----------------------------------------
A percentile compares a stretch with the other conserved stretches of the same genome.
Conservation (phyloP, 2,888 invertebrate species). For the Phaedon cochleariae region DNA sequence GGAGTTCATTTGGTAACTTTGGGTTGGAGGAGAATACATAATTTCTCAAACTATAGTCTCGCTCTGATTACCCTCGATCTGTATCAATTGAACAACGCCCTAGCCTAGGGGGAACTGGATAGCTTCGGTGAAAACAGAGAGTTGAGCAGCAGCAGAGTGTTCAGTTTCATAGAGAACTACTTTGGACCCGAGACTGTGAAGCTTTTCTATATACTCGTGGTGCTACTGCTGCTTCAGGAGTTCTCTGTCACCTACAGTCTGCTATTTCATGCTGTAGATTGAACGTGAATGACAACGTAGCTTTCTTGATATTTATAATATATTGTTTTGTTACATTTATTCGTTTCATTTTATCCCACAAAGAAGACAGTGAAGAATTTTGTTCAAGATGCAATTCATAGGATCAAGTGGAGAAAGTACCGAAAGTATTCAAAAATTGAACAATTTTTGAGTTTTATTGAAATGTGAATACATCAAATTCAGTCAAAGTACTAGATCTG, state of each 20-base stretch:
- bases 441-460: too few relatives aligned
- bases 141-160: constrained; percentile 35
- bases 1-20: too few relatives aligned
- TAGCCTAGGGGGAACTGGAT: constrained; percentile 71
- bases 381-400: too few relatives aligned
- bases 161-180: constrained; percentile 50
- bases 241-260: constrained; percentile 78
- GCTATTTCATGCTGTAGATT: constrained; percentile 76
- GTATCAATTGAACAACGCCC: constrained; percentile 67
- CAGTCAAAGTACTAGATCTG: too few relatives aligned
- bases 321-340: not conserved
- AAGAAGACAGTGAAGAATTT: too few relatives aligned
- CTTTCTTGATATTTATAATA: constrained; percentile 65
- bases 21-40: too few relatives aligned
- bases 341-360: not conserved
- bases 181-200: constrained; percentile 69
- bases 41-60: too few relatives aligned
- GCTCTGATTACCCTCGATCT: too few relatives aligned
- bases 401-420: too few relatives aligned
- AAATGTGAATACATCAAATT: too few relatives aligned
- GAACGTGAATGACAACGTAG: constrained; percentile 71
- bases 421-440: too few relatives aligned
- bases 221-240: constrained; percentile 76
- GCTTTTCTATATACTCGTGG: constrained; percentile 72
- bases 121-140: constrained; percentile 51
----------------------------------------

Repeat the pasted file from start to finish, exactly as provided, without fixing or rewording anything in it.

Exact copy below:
A percentile compares a stretch with the other conserved stretches of the same genome.
Conservation (phyloP, 2,888 invertebrate species). For the Phaedon cochleariae region DNA sequence GGAGTTCATTTGGTAACTTTGGGTTGGAGGAGAATACATAATTTCTCAAACTATAGTCTCGCTCTGATTACCCTCGATCTGTATCAATTGAACAACGCCCTAGCCTAGGGGGAACTGGATAGCTTCGGTGAAAACAGAGAGTTGAGCAGCAGCAGAGTGTTCAGTTTCATAGAGAACTACTTTGGACCCGAGACTGTGAAGCTTTTCTATATACTCGTGGTGCTACTGCTGCTTCAGGAGTTCTCTGTCACCTACAGTCTGCTATTTCATGCTGTAGATTGAACGTGAATGACAACGTAGCTTTCTTGATATTTATAATATATTGTTTTGTTACATTTATTCGTTTCATTTTATCCCACAAAGAAGACAGTGAAGAATTTTGTTCAAGATGCAATTCATAGGATCAAGTGGAGAAAGTACCGAAAGTATTCAAAAATTGAACAATTTTTGAGTTTTATTGAAATGTGAATACATCAAATTCAGTCAAAGTACTAGATCTG, state of each 20-base stretch:
- bases 441-460: too few relatives aligned
- bases 141-160: constrained; percentile 35
- bases 1-20: too few relatives aligned
- TAGCCTAGGGGGAACTGGAT: constrained; percentile 71
- bases 381-400: too few relatives aligned
- bases 161-180: constrained; percentile 50
- bases 241-260: constrained; percentile 78
- GCTATTTCATGCTGTAGATT: constrained; percentile 76
- GTATCAATTGAACAACGCCC: constrained; percentile 67
- CAGTCAAAGTACTAGATCTG: too few relatives aligned
- bases 321-340: not conserved
- AAGAAGACAGTGAAGAATTT: too few relatives aligned
- CTTTCTTGATATTTATAATA: constrained; percentile 65
- bases 21-40: too few relatives aligned
- bases 341-360: not conserved
- bases 181-200: constrained; percentile 69
- bases 41-60: too few relatives aligned
- GCTCTGATTACCCTCGATCT: too few relatives aligned
- bases 401-420: too few relatives aligned
- AAATGTGAATACATCAAATT: too few relatives aligned
- GAACGTGAATGACAACGTAG: constrained; percentile 71
- bases 421-440: too few relatives aligned
- bases 221-240: constrained; percentile 76
- GCTTTTCTATATACTCGTGG: constrained; percentile 72
- bases 121-140: constrained; percentile 51